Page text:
Cookies in a Jar Candle

I made an entire tray of enjoyable cookies that were completely fat-free, calorie-free and sugar-free ... it should be mentioned that they are great for "dunking," although, of course, they were made with wax.

These candles are easy to make and burn very nicely. My "recipe" calls for paraffin or a soy blend pillar wax for the cookies and container wax for the candle. Giving it a wonderful "flavor" and scent throw are scents such as Sugar Cookie, Oatmeal Raisin Cookie, any type of sweet vanilla, cinnamon-spice, clove, or other bakery-type scent, including, but not limited to Apple Pie, Cinnamon Bun, Candy Cane, Peppermint, or other cookie or candy-types.

For this candle, you will need candy molds that resemble cookies, or little tart molds ... you could also make "cookie cutter cookies" by pouring wax in a tray to approx. 1/8-inch or so in depth and then cutting out shapes, although I personally prefer the little candy molds, which offer more detail in their dainty designs, as well as small size.

It is best if you can decide on your scent before making the cookies so you can scent the cookies to match the candle ... sometimes, you can use vanilla or spice in the cookies and then use a different scent for the candle that goes well with the cookie scent. If you use glitters, specialty glitters are best in a fine or medium grade, as extra-fine glitter can sometimes clog wicks while burning. The glitter is lightly sprinkled in the candy mold before pouring gel ... if you want to add more color to the cookies, sprinkle some grated colored wax in the molds before pouring, or tiny bits of wax.

For instance, this was done on some of my cookies ... little pieces of bright pink wax, for instance, with a pale yellow cookie.

Once your (primed) wick has been secured into your jar, pour your scented container wax and allow it to cool. Make sure to leave room at the top for your cookies.

To inset your cookies, you may either pour a little hot wax or use a heat gun to melt the top of the candle so you can secure the cookies. When this is being done, some heated wax should be waiting, as some "over-pouring" will be necessary, but not over the cookies ... just between them a bit. The cookies placed on the candle first will be on the bottom and will get covered up by more cookies, or hot wax, so save your best cookies for last (for the top of the candle.)

The retained hot wax can be used to splash in between cookies so they all adhere to one another ... just don't allow the wax to spill over too much, otherwise, you cover up your cookie designs. If wax should drip upon the cookies, wait a moment until it has slightly cooled, then see if you can lightly scrape or peel the drip off the face of the cookie. A heat gun can also be used for this step, as long you do not over-melt the cookies. Once all of your cookies have been applied, allow to cool and clip wick. I also like to clean off the glass as a finishing touch, just in case I got smudges all over it from sticky cookie fingers!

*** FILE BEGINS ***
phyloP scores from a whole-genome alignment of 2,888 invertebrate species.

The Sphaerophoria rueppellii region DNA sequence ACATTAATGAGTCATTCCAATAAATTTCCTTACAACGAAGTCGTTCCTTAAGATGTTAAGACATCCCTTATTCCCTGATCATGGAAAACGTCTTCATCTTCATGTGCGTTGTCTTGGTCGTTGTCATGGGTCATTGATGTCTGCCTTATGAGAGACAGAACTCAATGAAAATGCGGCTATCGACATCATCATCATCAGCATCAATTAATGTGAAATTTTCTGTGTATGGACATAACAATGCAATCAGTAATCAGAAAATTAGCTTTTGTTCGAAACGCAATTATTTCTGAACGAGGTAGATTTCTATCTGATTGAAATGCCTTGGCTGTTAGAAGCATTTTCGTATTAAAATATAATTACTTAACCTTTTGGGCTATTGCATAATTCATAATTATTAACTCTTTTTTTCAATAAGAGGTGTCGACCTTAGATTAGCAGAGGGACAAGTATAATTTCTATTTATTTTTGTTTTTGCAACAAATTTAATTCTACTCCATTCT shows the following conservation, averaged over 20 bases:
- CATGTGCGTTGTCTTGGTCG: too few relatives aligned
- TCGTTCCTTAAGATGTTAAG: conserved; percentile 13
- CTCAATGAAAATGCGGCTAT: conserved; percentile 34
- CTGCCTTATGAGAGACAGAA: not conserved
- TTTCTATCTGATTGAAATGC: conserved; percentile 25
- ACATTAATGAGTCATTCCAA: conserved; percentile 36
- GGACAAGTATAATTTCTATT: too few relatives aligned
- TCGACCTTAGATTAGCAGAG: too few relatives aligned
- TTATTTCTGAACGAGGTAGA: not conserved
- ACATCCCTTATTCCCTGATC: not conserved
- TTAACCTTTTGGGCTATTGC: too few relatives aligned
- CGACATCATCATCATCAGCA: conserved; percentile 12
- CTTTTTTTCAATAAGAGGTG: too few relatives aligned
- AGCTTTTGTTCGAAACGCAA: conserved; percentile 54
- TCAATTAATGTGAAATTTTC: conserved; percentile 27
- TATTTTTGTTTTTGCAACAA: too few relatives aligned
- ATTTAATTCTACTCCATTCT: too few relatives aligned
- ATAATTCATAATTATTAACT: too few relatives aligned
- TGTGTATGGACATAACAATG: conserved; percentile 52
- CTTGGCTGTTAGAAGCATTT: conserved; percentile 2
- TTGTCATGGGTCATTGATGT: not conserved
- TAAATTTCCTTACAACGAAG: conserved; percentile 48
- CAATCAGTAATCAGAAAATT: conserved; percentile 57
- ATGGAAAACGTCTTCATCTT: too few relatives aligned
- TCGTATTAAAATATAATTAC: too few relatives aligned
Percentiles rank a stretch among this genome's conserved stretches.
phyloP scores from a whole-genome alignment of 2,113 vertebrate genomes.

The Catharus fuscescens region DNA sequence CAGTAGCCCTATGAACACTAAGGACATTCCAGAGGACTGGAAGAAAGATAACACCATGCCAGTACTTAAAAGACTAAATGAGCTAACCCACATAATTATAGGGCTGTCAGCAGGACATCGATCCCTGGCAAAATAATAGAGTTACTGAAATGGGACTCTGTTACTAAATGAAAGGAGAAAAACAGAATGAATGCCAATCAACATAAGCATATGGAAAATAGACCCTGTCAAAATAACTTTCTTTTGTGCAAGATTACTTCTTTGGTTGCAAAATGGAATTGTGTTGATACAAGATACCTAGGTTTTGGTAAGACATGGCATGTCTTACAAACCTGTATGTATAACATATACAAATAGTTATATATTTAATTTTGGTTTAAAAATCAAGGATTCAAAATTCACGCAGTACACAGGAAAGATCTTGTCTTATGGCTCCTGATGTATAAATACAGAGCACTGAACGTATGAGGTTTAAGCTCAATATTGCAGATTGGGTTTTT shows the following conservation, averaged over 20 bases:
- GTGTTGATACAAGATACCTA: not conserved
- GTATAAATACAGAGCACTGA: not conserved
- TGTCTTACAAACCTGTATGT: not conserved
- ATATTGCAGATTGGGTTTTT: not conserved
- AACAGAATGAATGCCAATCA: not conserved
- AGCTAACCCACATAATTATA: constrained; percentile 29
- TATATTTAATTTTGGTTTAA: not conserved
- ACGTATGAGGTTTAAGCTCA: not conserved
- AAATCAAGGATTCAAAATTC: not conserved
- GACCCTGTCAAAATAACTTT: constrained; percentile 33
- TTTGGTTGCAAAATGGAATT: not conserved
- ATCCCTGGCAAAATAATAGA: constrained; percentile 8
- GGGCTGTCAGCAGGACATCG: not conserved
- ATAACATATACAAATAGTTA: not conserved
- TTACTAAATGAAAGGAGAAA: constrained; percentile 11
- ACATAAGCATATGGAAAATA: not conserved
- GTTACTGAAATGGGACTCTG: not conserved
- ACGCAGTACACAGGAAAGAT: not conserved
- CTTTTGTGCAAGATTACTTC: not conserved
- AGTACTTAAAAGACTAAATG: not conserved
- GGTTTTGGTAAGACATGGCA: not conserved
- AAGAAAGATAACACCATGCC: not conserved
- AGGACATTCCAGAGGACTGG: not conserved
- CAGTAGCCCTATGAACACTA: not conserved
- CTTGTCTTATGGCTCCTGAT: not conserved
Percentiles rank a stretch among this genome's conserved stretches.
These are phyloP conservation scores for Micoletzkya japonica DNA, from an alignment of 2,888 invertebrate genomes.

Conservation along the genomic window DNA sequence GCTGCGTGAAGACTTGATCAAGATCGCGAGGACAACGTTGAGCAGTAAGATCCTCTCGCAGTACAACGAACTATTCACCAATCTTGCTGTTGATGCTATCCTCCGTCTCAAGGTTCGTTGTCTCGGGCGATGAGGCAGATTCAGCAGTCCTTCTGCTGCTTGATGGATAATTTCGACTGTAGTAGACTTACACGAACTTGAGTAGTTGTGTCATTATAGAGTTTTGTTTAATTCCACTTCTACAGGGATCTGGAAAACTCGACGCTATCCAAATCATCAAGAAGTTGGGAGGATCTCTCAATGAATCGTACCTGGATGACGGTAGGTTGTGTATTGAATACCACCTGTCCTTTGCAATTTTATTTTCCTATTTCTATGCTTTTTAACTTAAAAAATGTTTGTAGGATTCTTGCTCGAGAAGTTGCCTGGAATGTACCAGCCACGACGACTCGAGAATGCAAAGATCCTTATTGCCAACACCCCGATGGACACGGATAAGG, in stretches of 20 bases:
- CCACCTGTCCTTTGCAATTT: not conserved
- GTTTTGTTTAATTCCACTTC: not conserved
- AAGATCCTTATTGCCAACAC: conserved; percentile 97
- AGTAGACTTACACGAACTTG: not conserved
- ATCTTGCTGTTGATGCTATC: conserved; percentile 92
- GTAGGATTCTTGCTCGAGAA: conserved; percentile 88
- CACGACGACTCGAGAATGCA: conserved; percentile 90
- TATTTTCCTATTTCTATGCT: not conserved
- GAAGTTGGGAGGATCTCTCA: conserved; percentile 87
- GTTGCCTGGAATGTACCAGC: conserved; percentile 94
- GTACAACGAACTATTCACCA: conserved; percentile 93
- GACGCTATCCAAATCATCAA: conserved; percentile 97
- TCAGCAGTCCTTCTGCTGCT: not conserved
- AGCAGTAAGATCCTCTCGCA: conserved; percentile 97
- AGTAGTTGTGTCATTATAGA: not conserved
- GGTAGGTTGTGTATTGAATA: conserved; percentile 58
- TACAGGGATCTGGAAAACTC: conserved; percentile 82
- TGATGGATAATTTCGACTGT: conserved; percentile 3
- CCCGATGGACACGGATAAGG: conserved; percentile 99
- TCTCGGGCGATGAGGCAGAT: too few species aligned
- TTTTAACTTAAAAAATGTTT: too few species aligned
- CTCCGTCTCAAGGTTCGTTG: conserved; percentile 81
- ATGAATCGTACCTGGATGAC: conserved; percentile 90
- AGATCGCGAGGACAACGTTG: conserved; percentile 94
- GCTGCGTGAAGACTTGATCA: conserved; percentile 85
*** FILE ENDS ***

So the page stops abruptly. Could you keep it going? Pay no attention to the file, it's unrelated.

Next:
These are simply fun candles ... they are not intended to be elegant, only yummy! The addition of the cookies turns a simple container candle into a theme candle and the winter holiday cookies can be exchanged with designs for other holidays, such as hearts, shamrocks, pumpkins, and so forth. It is merely a twist on an old favorite ... milk and cookies.

Happy dunking!

P.S. A nice place for candy molds ...

It's always nice to give handmade candles as gifts.

One of the challenges can be trying to mail candles
to friends or relatives that weigh under a pound in
order to make it possible to send candles off to as
many people as will fit within your candle shipping
budget! Of course, if you have a sufficient budget,
this does not apply to you ... but, if you do have one,
then creating fun candles on the smaller side can
have its advantages. Since wax is heavy, this may
leave you feeling that you have very limited options.
But, with creativity on your side, you can easily
make pretty candles on the small side, without
simply sending plain votive candles.

This candle design is actually an "embellished
votive" in a sense ... it's a votive candle dressed up,
and it shines in a very unique way ... with an inner
color that softly lights up behind a curtain of "lacy"
wax and dripped wax. You may be familiar with
ice candles, but if you are not, then here is your
first experience with how to make these on a
small scale.

Ice candles are typically seen in a large design
with lots of holes in the outer wax layer ... they are
typically made with a pillar candle in the middle and
an outer shell of wax, with the outer mold being
either round (using a candle mold), or square ...
often using a tear-away recycled mold, such as
a half-gallon paper milk carton. On these lines,
the votive candle design can be used with a
quart milk carton (or cream container) ... votive
in the center and the outer mold a square.
In this design, I've gone with a round outer mold,
using a plastic sour cream container as the mold.
Of course, if you have molds for these, you are a
step ahead, but for a "on the fly" candle design
with on-hand materials, you can use this for your
candle, with a paper cup as your votive mold.
If you haven't had a chance to invest in molds yet,
then here are a couple you most likely can find
fairly easily.

The finished result of this candle weighs about
7 ounces, and if you use a soy-paraffin wax for
your votive, the burning time is about ten hours.
A nice little gift ... very pretty while it's burning too.
Of course, you can come up with plenty of other
design ideas, but for this candle, I went with a
"snowy" or "icy" theme. My finished candles
are a light blue in the center, but my first practice